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Integral to successful reproduction is a normally functioning genital tract, both anatomically and physiologically. A number of developmental abnormalities can lead to infertility, subfertility, spontaneous abortion, or midpregnancy and preterm delivery. To care for affected women, it is imperative that the clinician have a working knowledge of genitourinary system development.

Genitourinary Tract Development

Embryologically in females, the external genitalia, gonads, and müllerian ducts each derive from different primordia and in close association with the urinary tract and hindgut. Abnormal embryogenesis of these is thought to be multifactorial and can lead to sporadic anomalies. Normal genitourinary development is summarized in Figure 3-1 and also discussed in Chapter 7 (Development of Genitalia).

Figure 3-1

Embryonic development of the female genitourinary tract (A-F). (From Bradshaw, 2012, with permission.)

Embryology of the Urinary System

Between the 3rd and 5th gestational weeks, an elevation of intermediate mesoderm on each side of the fetus–the urogenital ridge–begins development into the urogenital tract. This further divides into the gonadal or genital ridge, which will become the ovary, and into the nephrogenic cord, which is subsequently described. The müllerian ducts become the fallopian tubes, uterus, and upper vagina and derive from coelomic epithelium covering the nephrogenic cord. It is because of this separate gonadal and müllerian derivation that women with müllerian defects typically have functionally normal ovaries and are phenotypic females.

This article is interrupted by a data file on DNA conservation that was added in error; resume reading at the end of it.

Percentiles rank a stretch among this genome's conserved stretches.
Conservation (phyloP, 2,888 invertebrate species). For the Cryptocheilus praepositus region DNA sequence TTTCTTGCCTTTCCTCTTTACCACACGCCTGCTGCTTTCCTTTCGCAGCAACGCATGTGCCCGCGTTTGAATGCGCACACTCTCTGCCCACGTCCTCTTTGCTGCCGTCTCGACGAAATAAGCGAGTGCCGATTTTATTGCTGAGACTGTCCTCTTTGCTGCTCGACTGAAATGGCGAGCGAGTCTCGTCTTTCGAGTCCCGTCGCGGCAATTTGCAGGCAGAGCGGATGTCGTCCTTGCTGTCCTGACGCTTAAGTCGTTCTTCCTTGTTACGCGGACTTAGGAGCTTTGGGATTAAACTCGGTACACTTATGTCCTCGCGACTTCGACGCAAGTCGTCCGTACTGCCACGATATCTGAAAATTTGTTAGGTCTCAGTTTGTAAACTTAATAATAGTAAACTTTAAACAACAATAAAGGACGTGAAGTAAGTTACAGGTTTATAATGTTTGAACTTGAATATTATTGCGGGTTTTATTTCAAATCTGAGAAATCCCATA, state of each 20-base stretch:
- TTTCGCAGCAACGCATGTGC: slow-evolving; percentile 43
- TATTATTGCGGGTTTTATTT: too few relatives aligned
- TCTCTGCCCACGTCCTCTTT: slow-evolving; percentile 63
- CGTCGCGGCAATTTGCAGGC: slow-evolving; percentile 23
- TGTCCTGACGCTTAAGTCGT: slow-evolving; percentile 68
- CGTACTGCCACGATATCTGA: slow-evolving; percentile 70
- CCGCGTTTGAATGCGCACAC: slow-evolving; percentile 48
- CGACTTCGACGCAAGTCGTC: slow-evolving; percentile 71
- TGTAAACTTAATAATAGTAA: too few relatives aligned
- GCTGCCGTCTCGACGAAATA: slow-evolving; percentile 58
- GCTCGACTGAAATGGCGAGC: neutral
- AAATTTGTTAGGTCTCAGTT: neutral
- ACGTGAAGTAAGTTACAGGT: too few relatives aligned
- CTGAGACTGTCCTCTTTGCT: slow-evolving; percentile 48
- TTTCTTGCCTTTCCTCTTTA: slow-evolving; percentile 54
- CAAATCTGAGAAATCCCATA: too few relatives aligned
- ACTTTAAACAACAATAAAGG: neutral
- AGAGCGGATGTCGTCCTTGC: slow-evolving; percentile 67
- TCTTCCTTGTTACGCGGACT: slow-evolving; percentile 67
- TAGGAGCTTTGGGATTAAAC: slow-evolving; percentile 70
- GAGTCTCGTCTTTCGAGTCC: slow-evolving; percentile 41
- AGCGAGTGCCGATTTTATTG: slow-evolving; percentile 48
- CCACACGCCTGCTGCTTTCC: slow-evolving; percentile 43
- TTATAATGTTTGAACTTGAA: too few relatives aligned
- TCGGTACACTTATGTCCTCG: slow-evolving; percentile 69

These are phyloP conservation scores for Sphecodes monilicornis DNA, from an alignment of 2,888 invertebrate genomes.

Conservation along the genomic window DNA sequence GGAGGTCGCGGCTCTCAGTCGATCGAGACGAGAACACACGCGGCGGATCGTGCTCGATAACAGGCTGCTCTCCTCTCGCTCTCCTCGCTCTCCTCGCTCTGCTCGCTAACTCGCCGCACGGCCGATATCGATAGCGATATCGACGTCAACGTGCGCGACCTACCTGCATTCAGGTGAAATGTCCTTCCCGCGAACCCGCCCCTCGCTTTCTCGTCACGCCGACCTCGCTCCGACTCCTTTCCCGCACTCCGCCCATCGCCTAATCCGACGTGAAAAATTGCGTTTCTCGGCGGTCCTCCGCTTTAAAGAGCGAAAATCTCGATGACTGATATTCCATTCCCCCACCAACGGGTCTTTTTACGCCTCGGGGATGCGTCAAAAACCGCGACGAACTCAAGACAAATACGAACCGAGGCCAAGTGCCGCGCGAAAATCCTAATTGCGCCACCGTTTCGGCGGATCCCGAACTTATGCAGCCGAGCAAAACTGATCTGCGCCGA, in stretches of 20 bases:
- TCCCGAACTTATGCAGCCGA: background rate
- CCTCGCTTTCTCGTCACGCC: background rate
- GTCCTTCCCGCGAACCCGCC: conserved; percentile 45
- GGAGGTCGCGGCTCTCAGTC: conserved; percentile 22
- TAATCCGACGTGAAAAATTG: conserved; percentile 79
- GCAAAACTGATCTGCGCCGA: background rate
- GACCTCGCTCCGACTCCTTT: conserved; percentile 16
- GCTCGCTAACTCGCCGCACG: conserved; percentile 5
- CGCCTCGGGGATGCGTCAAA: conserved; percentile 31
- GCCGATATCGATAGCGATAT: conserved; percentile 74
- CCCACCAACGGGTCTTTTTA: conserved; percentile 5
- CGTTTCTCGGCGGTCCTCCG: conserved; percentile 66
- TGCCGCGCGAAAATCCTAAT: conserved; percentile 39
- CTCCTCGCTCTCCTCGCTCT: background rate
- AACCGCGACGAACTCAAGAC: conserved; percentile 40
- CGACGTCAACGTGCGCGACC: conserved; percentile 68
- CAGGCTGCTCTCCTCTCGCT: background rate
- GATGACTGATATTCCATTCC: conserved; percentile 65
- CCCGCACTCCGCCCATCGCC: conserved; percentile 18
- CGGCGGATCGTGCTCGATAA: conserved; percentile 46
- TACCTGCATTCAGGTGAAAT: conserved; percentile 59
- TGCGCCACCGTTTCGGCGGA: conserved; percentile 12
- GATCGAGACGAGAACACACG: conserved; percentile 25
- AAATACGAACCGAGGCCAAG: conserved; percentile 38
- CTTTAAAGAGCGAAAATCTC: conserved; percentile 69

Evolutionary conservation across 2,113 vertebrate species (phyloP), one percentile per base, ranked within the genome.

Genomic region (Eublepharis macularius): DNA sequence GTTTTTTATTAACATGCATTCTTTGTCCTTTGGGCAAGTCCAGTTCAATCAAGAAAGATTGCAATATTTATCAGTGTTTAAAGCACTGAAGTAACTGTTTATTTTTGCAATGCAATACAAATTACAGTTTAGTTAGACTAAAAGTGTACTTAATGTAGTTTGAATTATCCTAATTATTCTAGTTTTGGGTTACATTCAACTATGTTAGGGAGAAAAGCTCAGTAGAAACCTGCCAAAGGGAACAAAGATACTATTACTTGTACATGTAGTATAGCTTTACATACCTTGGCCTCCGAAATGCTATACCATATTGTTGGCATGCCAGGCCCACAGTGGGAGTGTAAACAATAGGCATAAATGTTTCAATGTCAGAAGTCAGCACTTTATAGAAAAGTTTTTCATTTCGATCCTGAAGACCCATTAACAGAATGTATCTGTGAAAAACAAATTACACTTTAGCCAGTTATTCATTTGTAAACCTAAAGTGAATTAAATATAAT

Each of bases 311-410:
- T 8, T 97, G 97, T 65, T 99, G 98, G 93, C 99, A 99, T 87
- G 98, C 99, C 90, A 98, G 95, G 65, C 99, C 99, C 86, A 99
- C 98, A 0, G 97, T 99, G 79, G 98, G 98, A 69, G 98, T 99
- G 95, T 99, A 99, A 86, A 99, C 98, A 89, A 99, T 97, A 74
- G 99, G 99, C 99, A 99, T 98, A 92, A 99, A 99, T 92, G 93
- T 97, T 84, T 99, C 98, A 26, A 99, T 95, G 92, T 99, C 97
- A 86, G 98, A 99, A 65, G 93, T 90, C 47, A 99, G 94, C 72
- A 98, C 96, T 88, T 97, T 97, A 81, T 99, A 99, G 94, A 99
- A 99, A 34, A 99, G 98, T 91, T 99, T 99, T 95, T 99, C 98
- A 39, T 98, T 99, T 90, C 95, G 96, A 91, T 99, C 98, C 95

The urinary tract develops from the mesonephros or wolffian ducts situated within each nephrogenic cord and connects the mesonephric kidney to the cloaca (Fig. 3-1A). Recall that evolution of the renal system passes sequentially through the pronephric and mesonephric stages to reach the permanent metanephric system. Between the 4th and 5th weeks, each mesonephric duct gives rise to a ureteric bud, which grows cephalad toward its respective mesonephros (Fig. 3-1B). As each bud lengthens, it induces differentiation of the metanephros, which will become the final kidney (Fig. 3-1C). Each mesonephros degenerates near the end of the first trimester, and without testosterone, the mesonephric ducts regress as well.

The cloaca begins as a common opening for the embryonic urinary, genital, and alimentary tracts. By the 7th week it becomes divided by the urorectal septum to create the rectum and the urogenital sinus (Fig. 3-1D). The urogenital sinus is considered in three parts: (1) the cephalad or vesicle portion, which will form the urinary bladder; (2) the middle or pelvic portion, which creates the female urethra; and (3) the caudal or phallic part, which will give rise to the distal vagina and to the greater vestibular (Bartholin) and paraurethral (Skene) glands.

Embryology of the Genital Tract

Development of the genital tract begins as the ...

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